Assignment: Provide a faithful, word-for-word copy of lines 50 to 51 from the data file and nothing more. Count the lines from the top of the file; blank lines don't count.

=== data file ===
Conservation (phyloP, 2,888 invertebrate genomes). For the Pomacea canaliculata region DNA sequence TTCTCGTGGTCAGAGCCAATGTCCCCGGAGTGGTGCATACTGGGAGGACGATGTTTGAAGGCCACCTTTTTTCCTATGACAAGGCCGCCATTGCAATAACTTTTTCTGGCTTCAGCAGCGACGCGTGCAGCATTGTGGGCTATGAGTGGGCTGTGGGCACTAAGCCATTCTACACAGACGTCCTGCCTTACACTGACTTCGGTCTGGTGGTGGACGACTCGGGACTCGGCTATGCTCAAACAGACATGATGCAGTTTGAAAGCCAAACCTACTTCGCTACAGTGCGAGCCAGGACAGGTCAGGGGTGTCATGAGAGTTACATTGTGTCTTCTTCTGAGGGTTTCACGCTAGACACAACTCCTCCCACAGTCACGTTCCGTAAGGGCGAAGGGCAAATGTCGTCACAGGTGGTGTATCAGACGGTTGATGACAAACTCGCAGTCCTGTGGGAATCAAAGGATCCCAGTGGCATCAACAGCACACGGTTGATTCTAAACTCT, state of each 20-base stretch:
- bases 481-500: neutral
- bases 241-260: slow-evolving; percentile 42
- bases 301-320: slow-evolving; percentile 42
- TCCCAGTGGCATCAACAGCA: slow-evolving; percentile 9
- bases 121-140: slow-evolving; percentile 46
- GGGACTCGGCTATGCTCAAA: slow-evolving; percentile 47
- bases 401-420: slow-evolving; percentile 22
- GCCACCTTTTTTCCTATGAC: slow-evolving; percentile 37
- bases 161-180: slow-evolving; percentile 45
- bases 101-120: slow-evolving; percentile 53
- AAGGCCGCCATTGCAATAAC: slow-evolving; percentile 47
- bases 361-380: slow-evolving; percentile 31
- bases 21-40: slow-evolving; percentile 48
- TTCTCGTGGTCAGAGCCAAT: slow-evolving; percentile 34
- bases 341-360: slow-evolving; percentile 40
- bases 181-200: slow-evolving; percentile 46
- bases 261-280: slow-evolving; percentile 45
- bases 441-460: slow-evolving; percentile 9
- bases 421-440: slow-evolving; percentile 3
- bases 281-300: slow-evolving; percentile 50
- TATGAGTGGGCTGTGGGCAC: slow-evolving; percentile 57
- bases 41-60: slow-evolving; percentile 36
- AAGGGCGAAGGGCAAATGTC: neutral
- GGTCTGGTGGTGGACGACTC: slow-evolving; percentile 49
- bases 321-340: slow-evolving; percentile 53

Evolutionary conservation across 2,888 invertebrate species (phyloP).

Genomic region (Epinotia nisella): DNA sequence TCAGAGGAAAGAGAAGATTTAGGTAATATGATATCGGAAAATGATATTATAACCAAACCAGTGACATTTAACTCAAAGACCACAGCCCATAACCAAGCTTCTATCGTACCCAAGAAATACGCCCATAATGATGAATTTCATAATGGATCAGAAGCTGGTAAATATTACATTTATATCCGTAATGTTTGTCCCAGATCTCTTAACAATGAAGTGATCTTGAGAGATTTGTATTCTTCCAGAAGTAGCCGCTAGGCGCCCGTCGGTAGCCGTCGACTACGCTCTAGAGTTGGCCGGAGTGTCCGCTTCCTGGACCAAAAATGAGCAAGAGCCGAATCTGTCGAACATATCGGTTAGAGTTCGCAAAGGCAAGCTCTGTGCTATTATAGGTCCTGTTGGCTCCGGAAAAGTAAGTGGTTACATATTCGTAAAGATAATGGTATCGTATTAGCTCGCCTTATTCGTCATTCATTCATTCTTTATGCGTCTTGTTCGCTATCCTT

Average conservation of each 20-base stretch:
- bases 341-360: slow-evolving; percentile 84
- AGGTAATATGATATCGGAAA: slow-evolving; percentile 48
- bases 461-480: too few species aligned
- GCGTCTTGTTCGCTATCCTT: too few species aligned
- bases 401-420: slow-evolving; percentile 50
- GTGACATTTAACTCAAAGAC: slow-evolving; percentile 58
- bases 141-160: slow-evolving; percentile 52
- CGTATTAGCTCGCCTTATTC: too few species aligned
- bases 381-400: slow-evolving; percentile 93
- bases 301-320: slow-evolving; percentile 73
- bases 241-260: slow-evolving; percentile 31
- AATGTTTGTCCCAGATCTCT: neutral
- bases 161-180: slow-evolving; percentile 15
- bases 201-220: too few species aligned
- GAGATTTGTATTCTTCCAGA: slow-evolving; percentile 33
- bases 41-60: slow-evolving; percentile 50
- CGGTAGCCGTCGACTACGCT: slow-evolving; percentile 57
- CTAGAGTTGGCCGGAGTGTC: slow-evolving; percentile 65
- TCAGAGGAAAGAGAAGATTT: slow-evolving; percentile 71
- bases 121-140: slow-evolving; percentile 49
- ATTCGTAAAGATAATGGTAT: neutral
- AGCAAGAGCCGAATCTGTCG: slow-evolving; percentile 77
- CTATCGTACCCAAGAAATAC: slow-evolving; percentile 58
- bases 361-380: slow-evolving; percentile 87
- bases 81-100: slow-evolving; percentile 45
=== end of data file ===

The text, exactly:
- ATTCGTAAAGATAATGGTAT: neutral
- AGCAAGAGCCGAATCTGTCG: slow-evolving; percentile 77